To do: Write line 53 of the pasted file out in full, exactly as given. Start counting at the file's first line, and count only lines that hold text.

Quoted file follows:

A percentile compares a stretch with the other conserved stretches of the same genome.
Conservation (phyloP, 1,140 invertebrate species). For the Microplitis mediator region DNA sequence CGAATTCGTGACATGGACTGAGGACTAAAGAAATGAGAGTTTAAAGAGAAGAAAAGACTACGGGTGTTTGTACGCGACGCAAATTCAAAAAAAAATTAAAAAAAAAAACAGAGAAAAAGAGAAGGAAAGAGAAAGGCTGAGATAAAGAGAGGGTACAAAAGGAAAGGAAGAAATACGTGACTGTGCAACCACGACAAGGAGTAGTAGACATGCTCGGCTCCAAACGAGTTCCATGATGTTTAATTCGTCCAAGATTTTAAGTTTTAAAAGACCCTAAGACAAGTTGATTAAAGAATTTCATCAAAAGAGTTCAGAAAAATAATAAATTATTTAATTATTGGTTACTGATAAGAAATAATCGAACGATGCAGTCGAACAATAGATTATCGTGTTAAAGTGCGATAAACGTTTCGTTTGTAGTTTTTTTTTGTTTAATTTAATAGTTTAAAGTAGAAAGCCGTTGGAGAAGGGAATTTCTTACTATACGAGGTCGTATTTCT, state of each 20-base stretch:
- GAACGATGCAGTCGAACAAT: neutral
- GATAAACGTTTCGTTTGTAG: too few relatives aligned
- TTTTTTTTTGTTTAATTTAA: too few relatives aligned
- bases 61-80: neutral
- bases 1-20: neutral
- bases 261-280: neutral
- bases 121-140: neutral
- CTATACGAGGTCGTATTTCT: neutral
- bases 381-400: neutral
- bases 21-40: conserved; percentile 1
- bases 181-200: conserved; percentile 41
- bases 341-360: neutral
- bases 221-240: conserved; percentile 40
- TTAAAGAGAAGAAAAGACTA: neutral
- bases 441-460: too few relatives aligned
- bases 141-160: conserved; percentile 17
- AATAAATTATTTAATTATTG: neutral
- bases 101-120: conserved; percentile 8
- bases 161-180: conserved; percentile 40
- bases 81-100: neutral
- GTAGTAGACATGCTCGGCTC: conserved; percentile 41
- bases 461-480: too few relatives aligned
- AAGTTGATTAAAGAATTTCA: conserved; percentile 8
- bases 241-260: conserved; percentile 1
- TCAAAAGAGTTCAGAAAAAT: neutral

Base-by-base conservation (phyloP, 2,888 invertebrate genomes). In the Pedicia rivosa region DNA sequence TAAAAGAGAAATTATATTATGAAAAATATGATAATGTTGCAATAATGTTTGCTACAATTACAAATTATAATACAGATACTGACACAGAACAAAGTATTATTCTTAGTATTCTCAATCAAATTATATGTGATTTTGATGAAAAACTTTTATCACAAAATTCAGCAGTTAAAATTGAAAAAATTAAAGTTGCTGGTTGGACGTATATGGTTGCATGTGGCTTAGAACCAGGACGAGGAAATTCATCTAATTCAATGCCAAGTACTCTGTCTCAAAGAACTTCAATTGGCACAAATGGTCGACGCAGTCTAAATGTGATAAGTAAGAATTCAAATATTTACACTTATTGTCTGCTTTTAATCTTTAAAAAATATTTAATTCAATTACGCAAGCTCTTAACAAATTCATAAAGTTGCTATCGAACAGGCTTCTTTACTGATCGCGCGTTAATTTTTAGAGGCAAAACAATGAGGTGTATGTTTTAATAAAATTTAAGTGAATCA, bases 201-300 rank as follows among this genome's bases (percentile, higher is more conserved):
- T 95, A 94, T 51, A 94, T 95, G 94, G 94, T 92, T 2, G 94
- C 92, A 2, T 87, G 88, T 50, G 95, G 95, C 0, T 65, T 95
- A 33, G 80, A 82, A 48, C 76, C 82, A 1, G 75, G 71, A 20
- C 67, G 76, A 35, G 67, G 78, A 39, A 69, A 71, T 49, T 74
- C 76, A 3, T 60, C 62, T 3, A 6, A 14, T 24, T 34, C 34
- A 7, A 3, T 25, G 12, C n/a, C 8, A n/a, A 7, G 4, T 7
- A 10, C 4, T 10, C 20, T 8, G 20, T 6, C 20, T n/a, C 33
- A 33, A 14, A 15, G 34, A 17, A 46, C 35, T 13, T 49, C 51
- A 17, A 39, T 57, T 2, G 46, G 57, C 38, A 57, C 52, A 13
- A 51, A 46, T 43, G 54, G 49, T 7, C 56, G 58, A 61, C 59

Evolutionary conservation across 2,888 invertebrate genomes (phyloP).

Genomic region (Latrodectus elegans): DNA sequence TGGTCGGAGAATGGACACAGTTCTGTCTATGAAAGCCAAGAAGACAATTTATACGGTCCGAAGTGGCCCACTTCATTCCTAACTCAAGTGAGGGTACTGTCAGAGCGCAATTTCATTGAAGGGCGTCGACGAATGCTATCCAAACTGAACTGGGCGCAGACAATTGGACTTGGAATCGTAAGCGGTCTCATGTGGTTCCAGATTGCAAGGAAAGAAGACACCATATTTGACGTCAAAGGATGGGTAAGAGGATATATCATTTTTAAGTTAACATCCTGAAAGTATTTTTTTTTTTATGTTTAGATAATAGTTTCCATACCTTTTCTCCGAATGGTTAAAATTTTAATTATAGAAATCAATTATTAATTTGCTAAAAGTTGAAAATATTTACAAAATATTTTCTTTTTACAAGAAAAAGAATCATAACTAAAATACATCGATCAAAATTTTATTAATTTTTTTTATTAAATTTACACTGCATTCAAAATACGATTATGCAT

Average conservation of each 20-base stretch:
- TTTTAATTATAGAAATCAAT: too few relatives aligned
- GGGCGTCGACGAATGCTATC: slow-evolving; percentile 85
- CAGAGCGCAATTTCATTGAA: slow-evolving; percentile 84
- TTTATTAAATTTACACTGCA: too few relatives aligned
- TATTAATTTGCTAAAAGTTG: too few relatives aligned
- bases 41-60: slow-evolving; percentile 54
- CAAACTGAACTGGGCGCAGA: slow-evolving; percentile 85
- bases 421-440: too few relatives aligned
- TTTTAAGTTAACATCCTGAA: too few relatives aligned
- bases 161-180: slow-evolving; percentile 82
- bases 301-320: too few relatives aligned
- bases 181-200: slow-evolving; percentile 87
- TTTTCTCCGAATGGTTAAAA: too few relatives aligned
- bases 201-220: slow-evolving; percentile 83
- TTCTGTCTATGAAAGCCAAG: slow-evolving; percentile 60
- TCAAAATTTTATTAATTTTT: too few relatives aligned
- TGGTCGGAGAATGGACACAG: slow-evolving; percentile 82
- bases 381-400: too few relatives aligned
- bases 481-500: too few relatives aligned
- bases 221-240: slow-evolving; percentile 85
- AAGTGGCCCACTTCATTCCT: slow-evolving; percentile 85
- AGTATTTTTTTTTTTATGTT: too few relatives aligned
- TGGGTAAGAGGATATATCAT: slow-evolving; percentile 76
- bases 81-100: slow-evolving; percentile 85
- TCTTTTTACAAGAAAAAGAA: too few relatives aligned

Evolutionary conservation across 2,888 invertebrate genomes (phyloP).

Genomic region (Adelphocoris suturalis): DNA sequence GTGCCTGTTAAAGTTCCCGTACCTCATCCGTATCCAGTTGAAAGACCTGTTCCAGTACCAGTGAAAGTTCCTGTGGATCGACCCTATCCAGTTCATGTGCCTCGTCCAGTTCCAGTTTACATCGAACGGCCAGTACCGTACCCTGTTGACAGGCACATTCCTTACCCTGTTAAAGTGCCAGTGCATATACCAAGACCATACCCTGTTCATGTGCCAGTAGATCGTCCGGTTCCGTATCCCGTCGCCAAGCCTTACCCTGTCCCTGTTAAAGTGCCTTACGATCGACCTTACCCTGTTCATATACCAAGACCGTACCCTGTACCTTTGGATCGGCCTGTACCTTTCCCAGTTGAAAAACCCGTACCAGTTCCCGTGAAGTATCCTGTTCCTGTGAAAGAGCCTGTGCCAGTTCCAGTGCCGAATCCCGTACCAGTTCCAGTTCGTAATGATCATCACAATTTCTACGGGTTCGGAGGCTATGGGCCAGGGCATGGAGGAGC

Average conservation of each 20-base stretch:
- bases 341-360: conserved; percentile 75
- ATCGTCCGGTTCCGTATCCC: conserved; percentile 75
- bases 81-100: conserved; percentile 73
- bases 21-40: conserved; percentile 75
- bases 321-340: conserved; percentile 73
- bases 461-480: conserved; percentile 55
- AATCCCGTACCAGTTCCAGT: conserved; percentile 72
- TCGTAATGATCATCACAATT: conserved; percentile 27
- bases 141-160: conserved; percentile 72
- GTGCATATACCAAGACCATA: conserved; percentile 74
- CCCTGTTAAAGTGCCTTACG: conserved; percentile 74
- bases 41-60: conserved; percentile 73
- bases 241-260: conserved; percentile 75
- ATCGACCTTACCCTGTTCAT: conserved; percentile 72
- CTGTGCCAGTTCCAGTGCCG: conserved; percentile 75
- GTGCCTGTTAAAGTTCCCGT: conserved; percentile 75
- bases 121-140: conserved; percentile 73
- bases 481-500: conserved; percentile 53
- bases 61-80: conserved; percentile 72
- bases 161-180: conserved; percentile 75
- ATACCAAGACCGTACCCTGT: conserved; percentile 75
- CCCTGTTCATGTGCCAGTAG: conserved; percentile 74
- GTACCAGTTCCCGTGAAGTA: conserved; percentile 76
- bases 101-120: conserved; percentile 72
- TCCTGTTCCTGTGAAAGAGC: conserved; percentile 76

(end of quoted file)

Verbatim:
- bases 181-200: slow-evolving; percentile 87